Republican senator Lindsay Graham, a prominent foreign policy hawk, suggested that hitting the country’s own refineries would “break the regime’s back”.
“Iran will not stop their misbehaviour until the consequences become more real,” he tweeted on Saturday night.
Mr Lindsay added: “Iranian supported Houthi rebels who attacked Saudi oil refineries is yet another example of how Iran is wreaking havoc in the Middle East. The Iranian regime is not interested in peace – they’re pursuing nuclear weapons and regional dominance.
“It is now time for the US to put on the table an attack on Iranian oil refineries if they continue their provocations or increase nuclear enrichment.”
US secretary of state Mike Pompeo also blamed Iran for the attacks on the world’s largest oil processing facility in Buqyaq and an oilfield in Khurais, which cut Saudi Arabia’s crude oil supply by around 50 per cent.
“Amid all the calls for de-escalation, Iran has now launched an unprecedented attack on the world’s energy supply,” he said, adding that the US would ensure that “Iran is held accountable for its aggression”.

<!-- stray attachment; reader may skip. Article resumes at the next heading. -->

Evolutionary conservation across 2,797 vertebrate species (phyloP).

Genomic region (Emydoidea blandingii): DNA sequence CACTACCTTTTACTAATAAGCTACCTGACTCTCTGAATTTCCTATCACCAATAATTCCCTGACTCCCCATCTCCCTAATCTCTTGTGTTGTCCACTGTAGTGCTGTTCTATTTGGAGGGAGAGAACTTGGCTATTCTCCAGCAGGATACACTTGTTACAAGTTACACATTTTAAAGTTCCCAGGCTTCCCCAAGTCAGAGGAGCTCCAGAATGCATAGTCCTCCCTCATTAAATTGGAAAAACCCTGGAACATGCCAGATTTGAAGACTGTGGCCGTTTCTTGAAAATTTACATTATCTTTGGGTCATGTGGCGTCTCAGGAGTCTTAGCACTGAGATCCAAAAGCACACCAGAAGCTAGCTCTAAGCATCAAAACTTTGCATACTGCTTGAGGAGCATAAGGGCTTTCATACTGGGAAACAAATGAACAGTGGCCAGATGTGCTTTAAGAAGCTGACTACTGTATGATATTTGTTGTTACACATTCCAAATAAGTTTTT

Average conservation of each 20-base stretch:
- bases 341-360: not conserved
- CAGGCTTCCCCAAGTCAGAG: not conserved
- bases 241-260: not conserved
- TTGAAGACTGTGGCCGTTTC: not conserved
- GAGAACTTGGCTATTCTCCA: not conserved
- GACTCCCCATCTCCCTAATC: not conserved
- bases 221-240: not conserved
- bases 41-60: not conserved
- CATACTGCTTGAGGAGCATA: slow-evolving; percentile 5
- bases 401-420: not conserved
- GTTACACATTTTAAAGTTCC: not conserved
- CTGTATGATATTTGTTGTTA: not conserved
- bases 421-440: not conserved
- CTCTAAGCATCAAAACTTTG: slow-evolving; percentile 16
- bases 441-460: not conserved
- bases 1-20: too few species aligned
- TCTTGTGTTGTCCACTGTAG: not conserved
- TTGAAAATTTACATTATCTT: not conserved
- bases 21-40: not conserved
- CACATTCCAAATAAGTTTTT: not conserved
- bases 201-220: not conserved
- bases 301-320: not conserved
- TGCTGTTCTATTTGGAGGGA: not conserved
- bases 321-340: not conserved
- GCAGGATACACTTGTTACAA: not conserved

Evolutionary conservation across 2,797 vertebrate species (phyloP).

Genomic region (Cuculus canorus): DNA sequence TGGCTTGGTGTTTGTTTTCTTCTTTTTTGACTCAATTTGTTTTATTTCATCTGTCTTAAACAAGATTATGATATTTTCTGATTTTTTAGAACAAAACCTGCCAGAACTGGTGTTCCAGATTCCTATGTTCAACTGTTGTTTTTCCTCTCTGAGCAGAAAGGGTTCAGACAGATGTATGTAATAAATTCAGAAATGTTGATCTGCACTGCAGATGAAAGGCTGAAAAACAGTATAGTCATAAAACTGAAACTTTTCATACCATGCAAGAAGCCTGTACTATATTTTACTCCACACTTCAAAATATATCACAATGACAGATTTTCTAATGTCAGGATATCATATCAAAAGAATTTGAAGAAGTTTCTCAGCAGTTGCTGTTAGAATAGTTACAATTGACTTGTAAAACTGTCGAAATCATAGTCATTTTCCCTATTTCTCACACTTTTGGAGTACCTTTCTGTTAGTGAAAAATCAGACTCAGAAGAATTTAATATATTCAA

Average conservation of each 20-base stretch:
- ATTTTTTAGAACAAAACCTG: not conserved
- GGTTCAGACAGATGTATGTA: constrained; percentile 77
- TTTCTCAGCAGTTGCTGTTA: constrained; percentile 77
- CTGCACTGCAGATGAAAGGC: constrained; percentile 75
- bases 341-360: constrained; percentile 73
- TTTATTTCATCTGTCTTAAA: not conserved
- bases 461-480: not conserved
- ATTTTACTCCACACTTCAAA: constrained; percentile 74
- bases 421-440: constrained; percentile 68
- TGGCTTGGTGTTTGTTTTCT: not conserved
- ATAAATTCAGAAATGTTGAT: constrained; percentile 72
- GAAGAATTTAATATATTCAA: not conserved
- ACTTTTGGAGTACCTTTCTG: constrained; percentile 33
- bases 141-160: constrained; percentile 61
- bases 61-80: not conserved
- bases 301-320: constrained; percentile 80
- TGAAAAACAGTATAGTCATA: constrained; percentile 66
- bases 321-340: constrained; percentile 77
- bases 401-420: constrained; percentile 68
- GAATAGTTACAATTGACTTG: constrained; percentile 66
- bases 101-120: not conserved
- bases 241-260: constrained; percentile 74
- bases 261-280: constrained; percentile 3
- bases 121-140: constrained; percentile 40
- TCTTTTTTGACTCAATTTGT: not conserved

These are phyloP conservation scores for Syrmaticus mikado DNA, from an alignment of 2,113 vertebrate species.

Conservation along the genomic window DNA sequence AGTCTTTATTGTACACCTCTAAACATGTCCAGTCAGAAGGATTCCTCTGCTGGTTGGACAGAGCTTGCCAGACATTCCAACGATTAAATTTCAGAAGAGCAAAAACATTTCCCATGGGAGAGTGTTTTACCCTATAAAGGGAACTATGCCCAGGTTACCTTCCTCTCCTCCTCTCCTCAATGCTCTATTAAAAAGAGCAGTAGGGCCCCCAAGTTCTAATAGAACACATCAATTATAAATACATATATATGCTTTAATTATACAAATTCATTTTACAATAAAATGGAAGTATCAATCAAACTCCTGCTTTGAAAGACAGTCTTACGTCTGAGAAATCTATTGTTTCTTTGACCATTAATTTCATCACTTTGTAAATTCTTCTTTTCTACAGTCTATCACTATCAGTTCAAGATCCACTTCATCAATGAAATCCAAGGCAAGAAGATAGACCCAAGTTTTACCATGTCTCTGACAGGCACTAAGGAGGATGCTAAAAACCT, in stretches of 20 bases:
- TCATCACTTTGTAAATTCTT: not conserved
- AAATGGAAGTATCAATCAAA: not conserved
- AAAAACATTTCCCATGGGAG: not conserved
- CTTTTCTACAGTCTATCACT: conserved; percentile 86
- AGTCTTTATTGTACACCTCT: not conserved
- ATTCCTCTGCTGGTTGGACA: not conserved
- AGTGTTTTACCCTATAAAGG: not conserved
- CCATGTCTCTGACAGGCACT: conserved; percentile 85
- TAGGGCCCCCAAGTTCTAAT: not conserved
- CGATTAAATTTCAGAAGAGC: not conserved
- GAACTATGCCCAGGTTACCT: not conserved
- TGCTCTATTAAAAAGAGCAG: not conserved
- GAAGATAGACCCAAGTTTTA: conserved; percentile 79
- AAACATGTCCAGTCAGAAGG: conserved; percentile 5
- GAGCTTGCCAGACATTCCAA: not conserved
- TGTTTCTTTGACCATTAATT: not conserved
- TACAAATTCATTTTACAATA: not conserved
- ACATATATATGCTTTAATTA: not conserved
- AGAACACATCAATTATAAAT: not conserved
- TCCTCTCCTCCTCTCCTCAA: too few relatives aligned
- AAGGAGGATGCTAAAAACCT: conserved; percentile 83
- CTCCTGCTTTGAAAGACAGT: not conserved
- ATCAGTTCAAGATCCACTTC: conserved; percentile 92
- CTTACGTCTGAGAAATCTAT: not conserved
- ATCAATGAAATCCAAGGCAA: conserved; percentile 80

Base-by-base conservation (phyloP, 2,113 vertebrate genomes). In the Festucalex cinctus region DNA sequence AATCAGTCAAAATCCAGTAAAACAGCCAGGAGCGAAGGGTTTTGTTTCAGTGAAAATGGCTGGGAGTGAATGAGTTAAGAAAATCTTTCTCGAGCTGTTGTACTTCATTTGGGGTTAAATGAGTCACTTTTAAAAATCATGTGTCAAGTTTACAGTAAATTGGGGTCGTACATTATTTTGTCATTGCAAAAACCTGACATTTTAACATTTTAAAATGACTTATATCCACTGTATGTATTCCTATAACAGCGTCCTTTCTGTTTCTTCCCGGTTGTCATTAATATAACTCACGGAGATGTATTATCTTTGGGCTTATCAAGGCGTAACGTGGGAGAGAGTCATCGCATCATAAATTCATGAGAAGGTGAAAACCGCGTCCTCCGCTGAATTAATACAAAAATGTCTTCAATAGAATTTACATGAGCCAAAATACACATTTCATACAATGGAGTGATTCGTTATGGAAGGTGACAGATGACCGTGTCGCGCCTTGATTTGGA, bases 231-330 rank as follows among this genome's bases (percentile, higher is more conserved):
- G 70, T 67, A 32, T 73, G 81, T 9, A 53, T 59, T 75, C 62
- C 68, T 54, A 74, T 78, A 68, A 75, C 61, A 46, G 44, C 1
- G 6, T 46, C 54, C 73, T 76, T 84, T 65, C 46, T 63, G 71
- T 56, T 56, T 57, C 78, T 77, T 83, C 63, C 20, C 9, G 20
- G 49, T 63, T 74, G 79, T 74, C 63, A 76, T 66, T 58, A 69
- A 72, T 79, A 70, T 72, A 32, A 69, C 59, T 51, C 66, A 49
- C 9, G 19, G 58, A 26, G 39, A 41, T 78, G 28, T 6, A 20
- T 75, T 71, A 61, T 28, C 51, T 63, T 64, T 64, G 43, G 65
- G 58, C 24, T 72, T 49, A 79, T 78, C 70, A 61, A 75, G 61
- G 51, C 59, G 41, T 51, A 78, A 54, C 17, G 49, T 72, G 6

The growing clamour for a confrontation with Iran comes just five days after the president sacked his national security adviser John Bolton, who was an outspoken advocate of regime change. It had even been suggested that Mr Trump was interested in renegotiating a new deal with the Middle Eastern country.
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Iran rejected Mr Pompeo’s statement as “maxium lies” and asserted that it “has always been ready for a ‘full-fledged war’”.
“Everybody should know that all American bases and their aircraft carriers in a distance of up to 2,000km around Iran are within the range of our missiles,” the head of Iran’s Revolutionary Guards Corps Aerospace Force, Amirali Hajizadeh, said on Sunday.
Saudi Arabia claims Iran is arming the Houthi rebel group and has blamed its regional rival for previous attacks. It intervened in the Yemen civil war against the Houthis in 2015 and the conflict is now regarded as the world’s worst humanitarian crisis.
However, critics of the Trump administration’s decision to blame Iran described it as an “irresponsible simplification”, with some speculating that the recent departure of John Bolton as national security adviser has increased the risk of armed conflict with the country.
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“It’s how we get into dumb wars,” said Democratic senator and committee member Chris Murphy. “Iran is backing the Houthis and has been a bad actor, but it’s just not as simple as Houthis equals Iran.”
Additional reporting by Associated Press